Karl Lagerfeld was a big fan, decking out his home in the late 1980s in Memphis pieces. By 1985, though, Sottsass had left the Memphis group behind to focus on his own studio projects, returning to architecture, where he worked on private homes as well as public buildings such as the Milan-Malpensa airport.

He continued to experiment, keen that the Memphis designs shouldn’t be all he was remembered for.


Despite the significance of this period in his career and the importance of both the works and the philosophy behind them, Sottsass’s overarching motivation was always to go beyond the material and the physical to try to understand how those elements worked when placed in the context of real life.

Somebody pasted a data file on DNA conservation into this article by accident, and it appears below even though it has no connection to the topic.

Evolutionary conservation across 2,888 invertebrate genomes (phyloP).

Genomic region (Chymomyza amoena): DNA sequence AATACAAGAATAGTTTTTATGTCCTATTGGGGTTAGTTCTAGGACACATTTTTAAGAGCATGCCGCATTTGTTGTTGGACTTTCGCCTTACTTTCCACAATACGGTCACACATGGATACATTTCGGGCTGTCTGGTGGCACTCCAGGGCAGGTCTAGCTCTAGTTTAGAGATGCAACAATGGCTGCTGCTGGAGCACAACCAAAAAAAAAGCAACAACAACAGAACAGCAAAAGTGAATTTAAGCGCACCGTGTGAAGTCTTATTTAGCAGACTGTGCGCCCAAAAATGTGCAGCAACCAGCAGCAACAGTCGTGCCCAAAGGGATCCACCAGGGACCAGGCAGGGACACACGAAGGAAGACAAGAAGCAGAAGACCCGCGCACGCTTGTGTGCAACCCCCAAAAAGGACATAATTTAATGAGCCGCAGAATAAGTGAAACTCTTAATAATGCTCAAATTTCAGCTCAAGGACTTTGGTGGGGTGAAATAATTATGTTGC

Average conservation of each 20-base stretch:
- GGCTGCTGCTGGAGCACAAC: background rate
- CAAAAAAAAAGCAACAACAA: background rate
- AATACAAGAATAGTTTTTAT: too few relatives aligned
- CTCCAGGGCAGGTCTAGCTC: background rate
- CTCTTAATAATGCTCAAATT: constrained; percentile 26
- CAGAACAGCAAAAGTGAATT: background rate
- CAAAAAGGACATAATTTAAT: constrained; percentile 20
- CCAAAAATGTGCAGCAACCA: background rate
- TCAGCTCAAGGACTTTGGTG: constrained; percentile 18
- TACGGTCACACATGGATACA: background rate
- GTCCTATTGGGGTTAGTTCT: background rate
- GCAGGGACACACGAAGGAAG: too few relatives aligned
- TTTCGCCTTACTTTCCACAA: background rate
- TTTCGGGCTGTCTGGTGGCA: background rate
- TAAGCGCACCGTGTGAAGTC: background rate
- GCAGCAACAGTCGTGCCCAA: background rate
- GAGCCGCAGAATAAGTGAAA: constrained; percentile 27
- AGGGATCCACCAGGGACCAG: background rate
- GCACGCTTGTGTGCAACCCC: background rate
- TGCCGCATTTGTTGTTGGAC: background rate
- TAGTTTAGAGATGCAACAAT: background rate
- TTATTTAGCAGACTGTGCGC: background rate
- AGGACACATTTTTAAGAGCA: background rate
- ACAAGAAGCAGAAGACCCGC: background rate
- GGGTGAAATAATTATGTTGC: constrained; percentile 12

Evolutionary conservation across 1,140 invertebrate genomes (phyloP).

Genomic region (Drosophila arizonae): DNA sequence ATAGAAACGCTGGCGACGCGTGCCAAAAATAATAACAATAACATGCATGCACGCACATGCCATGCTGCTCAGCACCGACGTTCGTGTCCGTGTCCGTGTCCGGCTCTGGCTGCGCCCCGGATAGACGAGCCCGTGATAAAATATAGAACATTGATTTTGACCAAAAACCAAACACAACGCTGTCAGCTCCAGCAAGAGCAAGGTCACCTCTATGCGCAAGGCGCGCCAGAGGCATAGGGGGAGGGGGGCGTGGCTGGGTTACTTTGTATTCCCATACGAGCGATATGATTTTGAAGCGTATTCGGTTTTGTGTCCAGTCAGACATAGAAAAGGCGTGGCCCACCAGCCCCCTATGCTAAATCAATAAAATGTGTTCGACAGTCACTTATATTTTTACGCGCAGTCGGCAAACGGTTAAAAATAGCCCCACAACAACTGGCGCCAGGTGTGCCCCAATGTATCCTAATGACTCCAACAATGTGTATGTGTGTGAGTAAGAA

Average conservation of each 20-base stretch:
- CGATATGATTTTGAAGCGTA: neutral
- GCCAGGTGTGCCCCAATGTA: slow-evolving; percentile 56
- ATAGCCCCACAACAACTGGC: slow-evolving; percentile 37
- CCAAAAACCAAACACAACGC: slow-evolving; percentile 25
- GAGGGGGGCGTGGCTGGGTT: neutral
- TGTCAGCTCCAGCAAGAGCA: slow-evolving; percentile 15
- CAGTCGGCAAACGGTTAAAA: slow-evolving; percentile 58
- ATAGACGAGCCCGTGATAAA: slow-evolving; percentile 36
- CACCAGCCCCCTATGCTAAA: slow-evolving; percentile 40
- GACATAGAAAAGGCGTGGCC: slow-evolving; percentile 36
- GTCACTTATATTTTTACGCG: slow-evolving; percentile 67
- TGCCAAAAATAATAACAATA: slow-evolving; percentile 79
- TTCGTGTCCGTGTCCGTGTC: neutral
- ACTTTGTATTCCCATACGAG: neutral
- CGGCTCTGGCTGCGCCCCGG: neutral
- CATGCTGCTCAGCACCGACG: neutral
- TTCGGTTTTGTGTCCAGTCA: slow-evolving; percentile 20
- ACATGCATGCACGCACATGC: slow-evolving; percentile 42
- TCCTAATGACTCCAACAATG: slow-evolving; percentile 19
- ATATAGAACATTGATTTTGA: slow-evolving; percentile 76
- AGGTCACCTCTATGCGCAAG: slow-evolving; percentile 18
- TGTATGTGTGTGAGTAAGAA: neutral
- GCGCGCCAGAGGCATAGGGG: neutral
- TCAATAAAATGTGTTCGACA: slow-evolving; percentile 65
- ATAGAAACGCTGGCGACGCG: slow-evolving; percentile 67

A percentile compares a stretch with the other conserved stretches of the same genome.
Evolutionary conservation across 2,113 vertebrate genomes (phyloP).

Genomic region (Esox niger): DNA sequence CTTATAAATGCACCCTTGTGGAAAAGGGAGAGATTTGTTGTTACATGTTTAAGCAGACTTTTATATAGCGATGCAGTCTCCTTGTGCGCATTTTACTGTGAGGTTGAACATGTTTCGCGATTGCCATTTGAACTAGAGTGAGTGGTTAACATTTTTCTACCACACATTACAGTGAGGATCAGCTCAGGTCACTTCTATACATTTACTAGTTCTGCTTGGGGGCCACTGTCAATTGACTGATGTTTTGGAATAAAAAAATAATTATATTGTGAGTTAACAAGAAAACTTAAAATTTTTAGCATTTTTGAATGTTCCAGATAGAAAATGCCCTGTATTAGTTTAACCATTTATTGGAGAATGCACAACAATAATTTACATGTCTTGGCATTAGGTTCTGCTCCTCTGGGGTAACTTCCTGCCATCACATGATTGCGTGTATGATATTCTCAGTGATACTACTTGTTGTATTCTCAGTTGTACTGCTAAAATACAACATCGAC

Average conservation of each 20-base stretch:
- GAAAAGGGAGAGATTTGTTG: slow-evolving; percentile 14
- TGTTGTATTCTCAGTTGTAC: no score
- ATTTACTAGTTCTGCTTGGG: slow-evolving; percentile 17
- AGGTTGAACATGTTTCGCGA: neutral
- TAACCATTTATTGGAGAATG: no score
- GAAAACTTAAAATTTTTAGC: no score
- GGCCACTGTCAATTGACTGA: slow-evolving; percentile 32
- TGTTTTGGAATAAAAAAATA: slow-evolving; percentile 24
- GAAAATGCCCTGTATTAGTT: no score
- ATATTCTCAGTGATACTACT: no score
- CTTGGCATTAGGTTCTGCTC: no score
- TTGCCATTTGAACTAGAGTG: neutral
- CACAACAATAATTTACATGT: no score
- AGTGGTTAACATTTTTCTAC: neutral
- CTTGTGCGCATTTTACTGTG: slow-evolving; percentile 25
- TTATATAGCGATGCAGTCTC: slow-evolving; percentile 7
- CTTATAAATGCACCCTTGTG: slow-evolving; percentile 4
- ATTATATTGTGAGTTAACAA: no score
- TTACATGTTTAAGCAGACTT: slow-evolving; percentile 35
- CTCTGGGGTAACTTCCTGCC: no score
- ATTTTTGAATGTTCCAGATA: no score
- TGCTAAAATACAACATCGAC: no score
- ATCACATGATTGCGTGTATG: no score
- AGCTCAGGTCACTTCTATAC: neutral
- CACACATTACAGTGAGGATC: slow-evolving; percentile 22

Unlike many designers who are principally concerned with the products they make, Sottsass was a romantic whose creations were a response to the world around about him; he was playful and experimental but he was also serious about design and wanted to discover how ‘things’ could enhance our lives.

It is this emotional connection to design that sets him apart and elevates his legacy beyond a series of buildings or lamps or paintings that exist as a representation of a time past, and presents his canon as a fluid, timeless and nostalgic body that deserves to be celebrated as passionately as it was created.